What we learned from the NFL Combine

What we learned from the NFL Combine

NFL

What we learned from the NFL Combine

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The NFL Scouting Combine is a crucial part of the draft jigsaw, giving franchises the chance to gather some hard data on the exciting college prospects that they have been lining up over the last few months. While the evidence produced by the various drills at the Combine is rarely used in isolation, it is a key part of the scouting process and will go a long way to inform decisions at the NFL Draft next month. It also offers the chance for NFL fans and journalists to get a closer look at the best college players and indulge in debates and speculation about who will end up with which franchise.

This year’s Combine, which was held in Indianapolis from February 27th through March 5th, was closely followed by millions of NFL fans, including those who bet online with Stakers. The event is a good opportunity for football bettors to weigh up the strength of this year’s draft complement, and to look for clues in the way that teams respond to the evidence of the Combine, particularly teams such as Green Bay, who are known to be scouting defensive players in their bid to get back to the top of the NFC North, and the Jets, who have multiple holes in their roster to fill, not least at quarterback.                    

What did we learn from this year’s Combine? Here are five takeaways to consider as we look ahead to the 2018 Draft on April 26th.

A good year for cornerbacks

Pundits had been talking for some time about the strength of the 2018 defensive tackle and linebacker class, but this year’s cornerback class also looks solid. Donte Jackson of LSU, Parry Nickerson from Tulane, and Denzel Ward from Ohio State all ran 4.32 in their 40-yard workouts. We already knew a lot about Ward and Jackson, but Nickerson’s time will likely see him moved up into a draftable grade. In fact, the secondary class as a whole performed strongly at the Combine, but it was the cornerbacks who stood out, with six corners running sub 4.4 times for the 40 yards and 12 with draftable grades standing 6-1 or taller.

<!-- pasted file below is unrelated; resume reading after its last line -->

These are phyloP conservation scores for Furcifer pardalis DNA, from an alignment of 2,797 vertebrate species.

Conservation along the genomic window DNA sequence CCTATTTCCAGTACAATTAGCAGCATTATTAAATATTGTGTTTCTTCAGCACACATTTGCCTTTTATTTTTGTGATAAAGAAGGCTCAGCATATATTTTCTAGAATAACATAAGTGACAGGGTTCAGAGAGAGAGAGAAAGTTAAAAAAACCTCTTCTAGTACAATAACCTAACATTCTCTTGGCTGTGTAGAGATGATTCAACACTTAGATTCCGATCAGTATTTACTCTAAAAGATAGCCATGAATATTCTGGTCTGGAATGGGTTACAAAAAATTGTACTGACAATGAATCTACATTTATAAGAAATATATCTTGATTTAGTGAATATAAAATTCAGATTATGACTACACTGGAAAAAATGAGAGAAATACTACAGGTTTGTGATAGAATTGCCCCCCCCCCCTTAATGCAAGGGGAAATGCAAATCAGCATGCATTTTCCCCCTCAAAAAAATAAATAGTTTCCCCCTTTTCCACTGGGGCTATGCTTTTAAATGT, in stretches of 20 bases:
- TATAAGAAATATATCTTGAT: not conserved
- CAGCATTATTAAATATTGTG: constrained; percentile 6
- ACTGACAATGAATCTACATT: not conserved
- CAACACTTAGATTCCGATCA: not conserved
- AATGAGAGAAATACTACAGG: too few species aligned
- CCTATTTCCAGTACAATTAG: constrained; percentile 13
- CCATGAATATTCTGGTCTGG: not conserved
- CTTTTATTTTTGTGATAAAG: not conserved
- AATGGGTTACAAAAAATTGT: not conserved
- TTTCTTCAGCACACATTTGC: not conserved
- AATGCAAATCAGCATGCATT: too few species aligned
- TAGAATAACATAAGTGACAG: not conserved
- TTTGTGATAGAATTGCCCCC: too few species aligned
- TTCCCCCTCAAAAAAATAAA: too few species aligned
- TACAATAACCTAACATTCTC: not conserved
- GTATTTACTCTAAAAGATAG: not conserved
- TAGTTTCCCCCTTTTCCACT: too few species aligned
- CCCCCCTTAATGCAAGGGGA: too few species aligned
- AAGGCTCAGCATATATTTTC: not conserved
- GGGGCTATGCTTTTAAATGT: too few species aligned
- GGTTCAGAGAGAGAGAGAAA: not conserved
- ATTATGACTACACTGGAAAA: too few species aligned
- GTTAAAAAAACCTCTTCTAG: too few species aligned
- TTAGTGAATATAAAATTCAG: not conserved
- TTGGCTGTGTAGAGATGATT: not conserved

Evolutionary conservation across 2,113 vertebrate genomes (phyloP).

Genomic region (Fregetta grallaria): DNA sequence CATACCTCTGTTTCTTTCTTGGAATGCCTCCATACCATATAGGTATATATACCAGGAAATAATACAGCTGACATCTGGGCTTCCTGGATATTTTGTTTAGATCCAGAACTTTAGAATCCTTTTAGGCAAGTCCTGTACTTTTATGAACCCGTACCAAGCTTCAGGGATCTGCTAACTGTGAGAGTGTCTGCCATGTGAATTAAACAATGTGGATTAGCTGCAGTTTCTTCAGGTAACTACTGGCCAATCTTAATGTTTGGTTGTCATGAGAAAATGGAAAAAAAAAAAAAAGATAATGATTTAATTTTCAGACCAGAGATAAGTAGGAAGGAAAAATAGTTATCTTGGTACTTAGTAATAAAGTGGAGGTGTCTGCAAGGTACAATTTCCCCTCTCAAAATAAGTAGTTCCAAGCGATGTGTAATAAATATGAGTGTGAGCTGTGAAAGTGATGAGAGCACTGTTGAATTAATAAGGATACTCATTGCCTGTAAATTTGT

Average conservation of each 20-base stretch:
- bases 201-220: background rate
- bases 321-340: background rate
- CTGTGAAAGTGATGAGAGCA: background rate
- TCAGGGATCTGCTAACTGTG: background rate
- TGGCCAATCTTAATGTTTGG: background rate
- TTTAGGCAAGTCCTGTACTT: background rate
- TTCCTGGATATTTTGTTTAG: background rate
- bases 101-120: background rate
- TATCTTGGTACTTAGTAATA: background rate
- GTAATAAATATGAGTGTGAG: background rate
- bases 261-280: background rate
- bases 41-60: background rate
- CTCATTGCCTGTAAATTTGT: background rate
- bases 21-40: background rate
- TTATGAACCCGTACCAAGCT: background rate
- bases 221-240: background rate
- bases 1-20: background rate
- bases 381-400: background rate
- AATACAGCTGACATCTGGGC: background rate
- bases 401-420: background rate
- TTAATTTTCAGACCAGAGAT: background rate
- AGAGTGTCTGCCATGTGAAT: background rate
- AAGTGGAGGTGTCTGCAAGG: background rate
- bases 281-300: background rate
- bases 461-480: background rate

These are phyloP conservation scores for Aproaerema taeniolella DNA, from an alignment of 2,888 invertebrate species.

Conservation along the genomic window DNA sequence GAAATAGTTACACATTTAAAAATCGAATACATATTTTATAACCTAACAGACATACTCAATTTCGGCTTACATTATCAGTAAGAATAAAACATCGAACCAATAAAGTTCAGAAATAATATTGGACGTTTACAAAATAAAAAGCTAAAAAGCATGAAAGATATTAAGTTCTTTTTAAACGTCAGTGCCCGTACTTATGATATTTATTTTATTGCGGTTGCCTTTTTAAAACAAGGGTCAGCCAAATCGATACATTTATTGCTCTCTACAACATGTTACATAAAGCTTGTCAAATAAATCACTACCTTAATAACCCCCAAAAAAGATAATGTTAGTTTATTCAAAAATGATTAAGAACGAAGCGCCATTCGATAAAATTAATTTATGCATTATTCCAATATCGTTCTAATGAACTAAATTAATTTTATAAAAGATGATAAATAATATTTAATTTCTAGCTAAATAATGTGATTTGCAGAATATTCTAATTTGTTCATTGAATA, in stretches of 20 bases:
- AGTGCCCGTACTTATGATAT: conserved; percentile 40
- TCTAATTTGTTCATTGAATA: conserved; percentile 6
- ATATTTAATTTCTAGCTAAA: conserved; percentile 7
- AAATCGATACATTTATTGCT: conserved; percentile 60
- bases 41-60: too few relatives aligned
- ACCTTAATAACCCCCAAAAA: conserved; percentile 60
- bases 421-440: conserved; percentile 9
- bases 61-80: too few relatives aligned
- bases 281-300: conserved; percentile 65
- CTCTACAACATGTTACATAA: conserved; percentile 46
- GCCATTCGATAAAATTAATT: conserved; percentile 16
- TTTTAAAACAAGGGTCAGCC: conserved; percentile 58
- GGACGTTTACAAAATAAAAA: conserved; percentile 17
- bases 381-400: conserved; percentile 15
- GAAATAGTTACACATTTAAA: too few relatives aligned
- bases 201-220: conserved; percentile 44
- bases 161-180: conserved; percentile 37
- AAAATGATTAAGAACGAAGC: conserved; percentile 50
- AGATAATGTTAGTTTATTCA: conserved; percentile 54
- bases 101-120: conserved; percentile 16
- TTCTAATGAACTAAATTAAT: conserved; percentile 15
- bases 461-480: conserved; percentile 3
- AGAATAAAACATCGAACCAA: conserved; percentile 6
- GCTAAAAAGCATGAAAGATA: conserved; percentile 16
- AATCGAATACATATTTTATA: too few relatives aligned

Expect another running back to go top five

Many were expecting Penn State running back Saquon Barkley to impress at the Combine, and he did not disappoint. With 29 reps on bench press, a 4.4 40-yard time, a 41-inch vertical leap, and a time of 4.24 seconds for the short shuttle, Barkley underlined his talent and confirmed his likely spot in the top five. The last four running-back top-ten picks – Todd Gurley, Leonard Fournette, Ezekiel Elliot, and Christian McCaffrey – have all worked out well, and it is highly likely that we will see another running back go top five in April.

Defensive tackles looking strong

Everyone knew that the defensive tackle class was looking good this year, but fans and pundits were still surprised by a number of the performances at the Combine. Da’Ron Payne of Alabama, Harrison Phillips of Stanford, B.J. Hill of NC State, Taven Bryan of Florida, and Vita Vea of Washington all impressed, and teams such as the Saints, the Bills, and the Packers, which all need to strengthen in this area, will have taken note.

Lamar Jackson needs an extra-level commitment

The Louisville quarterback may be the most complete athlete in next month’s draft and even had to bypass the 40-yard dash to underline the fact that he is a quarterback and not a quarterback-wide receiver hybrid. He may be an erratic passer, but his sheer athleticism makes him a rare kind of quarterback who will need a different kind of commitment from a team, of the kind that Houston gave to Deshaun Watson.

Watch out for Shaquem Griffin

A late invite to the Combine, the Central Florida linebacker scored an impressive 4.38 40-yard dash time, 20 bench-press reps, and a 9’9” broad jump to push himself up the draft order. He may even get a late Day Two pick after this impressive performance, and his fast, sustained speed along with his single-minded determination means that he will be a key target for a number of franchises that are desperate to add more pass-rushing threat to their roster.

This year’s Combine was a typically fascinating mixture of talent, speculation, and analysis, and will continue to provide fuel for heated football discussion in the next few weeks as we countdown to the eagerly anticipated 2018 NFL Draft.

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